The Health Transparency Initiative supports projects to raise citizen voice and monitor health sector performance. The pilot project, in Kerala India, is introducing participatory and transparent procurement and distribution of drugs and medical equipment and conducting social audits of basic health service delivery.

In developing countries, corruption in the health sector represents one of the most significant challenges to the delivery of effective health care and to the efficient use of public resources. Drugs and medical supplies disappear from clinics, and available drugs are often counterfeit. Hospitals require prepayment for services that should be provided for free. Corruption in the procurement of drugs, medical equipment and supplies leads to diversion of scarce resources, and overpriced products and goods of inferior quality. It has been estimated that corrupt practices in the health sector may total more than $400 billion annually, or about 15% of the more than $3 trillion spent on health globally.

The situation in the Thrissur District of Kerala, India, is particularly acute.  At the General Hospital, all seven surgical theatres, intended to perform more than 2000 procedures per month, have remained closed for over a year after a court order deemed them inhabitable because of a rodent infestation. Likewise, an audit report from the Comptroller & Auditor General (CAG) of public health care in Kerala in 2014 noted that drugs expired drugs distributed to patients and irregular supply of medicines leading to artificial drug shortages, consequently forcing poor patients to buy essential medicines at higher prices from private sources.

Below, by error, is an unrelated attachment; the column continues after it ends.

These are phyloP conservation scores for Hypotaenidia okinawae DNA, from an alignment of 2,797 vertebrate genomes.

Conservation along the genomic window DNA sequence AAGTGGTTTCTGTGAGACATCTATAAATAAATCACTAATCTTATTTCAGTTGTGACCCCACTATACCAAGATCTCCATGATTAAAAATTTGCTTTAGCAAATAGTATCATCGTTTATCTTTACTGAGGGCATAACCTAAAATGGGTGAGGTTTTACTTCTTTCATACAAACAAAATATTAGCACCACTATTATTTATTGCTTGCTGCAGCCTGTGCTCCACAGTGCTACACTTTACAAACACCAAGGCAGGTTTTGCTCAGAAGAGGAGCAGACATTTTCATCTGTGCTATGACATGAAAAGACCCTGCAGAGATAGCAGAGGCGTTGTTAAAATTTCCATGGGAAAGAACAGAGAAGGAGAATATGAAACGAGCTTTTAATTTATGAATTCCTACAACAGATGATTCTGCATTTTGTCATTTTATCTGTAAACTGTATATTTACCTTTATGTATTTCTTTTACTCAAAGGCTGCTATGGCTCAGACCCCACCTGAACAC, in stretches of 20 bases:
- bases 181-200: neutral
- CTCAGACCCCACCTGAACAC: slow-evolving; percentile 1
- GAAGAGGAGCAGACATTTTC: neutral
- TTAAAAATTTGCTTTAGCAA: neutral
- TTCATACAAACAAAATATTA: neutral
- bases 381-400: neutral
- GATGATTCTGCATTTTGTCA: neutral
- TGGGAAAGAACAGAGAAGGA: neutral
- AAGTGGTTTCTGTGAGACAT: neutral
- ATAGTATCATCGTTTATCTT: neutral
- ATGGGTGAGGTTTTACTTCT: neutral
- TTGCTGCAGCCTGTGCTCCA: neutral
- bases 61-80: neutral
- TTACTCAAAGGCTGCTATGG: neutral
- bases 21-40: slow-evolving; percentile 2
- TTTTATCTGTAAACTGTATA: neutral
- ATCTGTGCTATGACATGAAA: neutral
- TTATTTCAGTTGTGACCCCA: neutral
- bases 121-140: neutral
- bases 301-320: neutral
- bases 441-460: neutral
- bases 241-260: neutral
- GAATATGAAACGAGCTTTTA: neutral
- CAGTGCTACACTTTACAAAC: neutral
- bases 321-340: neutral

In order to address the problems in Thissur and begin to build the knowledge base for fighting corruption in public healthcare worldwide, PTF is supporting a project led by local CSO, Jananeethi, to improve operational quality and efficiency of healthcare services reducing corruption in health service delivery. The year long project will focus on two primary objectives: 1) introducing participatory and transparent procurement and distribution of drugs and medical equipment and 2) produce Social Audits of basic health services delivered at Primary Health Centres (Panchayath Level), Community Health Centres (Block Level), and the District Hospital (District Level).

Through the program Jananeethi will:

  • File right to information applications to collect and analyze data on the quality/availability of health services and local fund utilization
  • Identify irregularities, inefficient and corrupt practices and inform the public and government officials, and when necessary and appropriate, file Public Interest Litigation in the High Court of Kerala
  • Conduct a baseline survey on the perceived quality of care of public health care users
  • Interview and conduct focus group discussions with medical and non medical staff, members of Hospital Development Committees, members of Local Governments, Civil Society Organizations and the Media
  • Disclose information on the services available at the hospital, rights of patients through display boards
  • Organize public hearings for aggrieved patients persons

These activities are expected to lead to increased citizen participation in monitoring and pressuring the government to insure the quality of public health service delivery.